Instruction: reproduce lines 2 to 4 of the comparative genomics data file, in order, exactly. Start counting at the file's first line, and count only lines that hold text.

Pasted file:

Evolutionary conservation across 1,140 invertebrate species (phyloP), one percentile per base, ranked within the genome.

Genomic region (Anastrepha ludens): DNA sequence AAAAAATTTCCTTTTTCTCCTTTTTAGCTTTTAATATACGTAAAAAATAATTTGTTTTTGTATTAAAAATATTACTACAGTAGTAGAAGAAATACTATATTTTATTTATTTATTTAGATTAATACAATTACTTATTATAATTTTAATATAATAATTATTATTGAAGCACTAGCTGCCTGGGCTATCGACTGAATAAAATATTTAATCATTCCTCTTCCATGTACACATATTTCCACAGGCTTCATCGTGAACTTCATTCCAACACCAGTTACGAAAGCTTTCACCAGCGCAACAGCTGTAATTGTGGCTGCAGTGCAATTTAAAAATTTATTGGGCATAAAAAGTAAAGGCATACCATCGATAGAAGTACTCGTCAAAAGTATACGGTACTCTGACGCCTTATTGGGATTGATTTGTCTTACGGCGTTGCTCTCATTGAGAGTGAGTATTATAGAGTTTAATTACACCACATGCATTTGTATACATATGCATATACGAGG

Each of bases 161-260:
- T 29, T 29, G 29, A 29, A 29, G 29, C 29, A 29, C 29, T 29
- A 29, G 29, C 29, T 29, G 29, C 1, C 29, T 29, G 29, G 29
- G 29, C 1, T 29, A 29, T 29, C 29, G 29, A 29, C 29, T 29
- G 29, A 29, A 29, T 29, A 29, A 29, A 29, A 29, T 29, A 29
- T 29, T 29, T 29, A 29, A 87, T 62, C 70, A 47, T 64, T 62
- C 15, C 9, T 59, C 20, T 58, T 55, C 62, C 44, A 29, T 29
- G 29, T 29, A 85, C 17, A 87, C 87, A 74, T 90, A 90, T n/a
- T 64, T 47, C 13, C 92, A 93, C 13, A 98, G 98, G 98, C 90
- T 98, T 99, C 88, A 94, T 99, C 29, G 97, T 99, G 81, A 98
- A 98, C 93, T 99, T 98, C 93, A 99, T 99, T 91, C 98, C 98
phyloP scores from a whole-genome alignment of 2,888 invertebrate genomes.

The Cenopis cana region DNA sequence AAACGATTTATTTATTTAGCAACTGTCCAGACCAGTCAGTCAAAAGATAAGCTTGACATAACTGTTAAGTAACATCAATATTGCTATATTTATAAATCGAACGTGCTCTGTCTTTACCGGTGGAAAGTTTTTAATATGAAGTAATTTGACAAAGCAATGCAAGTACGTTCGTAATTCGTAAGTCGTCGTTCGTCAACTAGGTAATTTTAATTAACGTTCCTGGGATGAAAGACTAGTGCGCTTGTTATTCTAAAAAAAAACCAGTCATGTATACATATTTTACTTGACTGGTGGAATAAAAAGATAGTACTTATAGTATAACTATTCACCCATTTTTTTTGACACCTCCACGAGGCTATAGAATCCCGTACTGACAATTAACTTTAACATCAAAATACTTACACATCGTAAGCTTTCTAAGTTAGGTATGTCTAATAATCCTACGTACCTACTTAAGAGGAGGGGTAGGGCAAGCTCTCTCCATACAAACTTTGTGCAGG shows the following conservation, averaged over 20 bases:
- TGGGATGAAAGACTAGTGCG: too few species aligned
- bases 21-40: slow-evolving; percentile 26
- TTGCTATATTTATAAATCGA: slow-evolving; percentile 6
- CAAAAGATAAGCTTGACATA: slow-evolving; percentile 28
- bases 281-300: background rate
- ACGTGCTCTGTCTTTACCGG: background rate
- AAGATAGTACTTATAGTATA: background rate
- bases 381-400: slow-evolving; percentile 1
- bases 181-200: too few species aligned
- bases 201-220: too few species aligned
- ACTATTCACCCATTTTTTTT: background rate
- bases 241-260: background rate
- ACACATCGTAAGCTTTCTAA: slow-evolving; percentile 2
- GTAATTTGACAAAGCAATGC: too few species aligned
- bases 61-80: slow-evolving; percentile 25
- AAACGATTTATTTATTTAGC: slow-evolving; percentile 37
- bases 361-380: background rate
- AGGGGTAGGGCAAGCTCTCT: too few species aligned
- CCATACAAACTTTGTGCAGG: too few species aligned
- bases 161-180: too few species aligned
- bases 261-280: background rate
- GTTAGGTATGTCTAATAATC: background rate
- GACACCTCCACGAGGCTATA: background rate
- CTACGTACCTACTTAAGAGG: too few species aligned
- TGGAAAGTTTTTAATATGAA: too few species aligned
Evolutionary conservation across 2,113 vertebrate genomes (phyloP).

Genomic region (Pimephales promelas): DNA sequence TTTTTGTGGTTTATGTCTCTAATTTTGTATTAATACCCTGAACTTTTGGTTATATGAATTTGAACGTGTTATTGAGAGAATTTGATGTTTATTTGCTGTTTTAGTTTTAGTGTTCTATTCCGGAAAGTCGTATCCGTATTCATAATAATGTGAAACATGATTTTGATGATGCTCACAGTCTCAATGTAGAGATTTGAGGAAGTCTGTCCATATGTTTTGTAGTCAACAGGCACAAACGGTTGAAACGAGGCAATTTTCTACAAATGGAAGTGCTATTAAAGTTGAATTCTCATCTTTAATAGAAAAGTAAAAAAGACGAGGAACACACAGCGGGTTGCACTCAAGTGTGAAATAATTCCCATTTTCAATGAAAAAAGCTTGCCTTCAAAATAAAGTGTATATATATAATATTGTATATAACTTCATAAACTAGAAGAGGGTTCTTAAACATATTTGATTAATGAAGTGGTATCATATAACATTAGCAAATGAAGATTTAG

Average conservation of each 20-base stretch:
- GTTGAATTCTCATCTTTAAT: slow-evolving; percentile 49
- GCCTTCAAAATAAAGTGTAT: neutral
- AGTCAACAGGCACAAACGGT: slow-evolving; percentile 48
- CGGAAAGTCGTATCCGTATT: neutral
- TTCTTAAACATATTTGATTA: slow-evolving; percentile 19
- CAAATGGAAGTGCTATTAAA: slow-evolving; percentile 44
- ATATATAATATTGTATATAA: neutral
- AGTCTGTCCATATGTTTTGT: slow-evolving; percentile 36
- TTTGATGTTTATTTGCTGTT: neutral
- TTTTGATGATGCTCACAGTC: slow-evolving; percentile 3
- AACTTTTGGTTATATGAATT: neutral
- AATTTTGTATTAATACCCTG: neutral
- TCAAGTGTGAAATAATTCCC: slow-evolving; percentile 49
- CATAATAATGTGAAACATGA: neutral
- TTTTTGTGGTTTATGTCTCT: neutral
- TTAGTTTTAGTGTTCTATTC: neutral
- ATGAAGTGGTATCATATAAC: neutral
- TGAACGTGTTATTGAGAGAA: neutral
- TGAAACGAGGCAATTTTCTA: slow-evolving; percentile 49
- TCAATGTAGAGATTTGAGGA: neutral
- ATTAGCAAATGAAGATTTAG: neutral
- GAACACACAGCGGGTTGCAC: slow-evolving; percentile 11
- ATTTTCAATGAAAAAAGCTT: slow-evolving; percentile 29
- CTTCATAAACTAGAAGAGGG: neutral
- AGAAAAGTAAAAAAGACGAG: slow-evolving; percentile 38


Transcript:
Genomic region (Anastrepha ludens): DNA sequence AAAAAATTTCCTTTTTCTCCTTTTTAGCTTTTAATATACGTAAAAAATAATTTGTTTTTGTATTAAAAATATTACTACAGTAGTAGAAGAAATACTATATTTTATTTATTTATTTAGATTAATACAATTACTTATTATAATTTTAATATAATAATTATTATTGAAGCACTAGCTGCCTGGGCTATCGACTGAATAAAATATTTAATCATTCCTCTTCCATGTACACATATTTCCACAGGCTTCATCGTGAACTTCATTCCAACACCAGTTACGAAAGCTTTCACCAGCGCAACAGCTGTAATTGTGGCTGCAGTGCAATTTAAAAATTTATTGGGCATAAAAAGTAAAGGCATACCATCGATAGAAGTACTCGTCAAAAGTATACGGTACTCTGACGCCTTATTGGGATTGATTTGTCTTACGGCGTTGCTCTCATTGAGAGTGAGTATTATAGAGTTTAATTACACCACATGCATTTGTATACATATGCATATACGAGG

Each of bases 161-260:
- T 29, T 29, G 29, A 29, A 29, G 29, C 29, A 29, C 29, T 29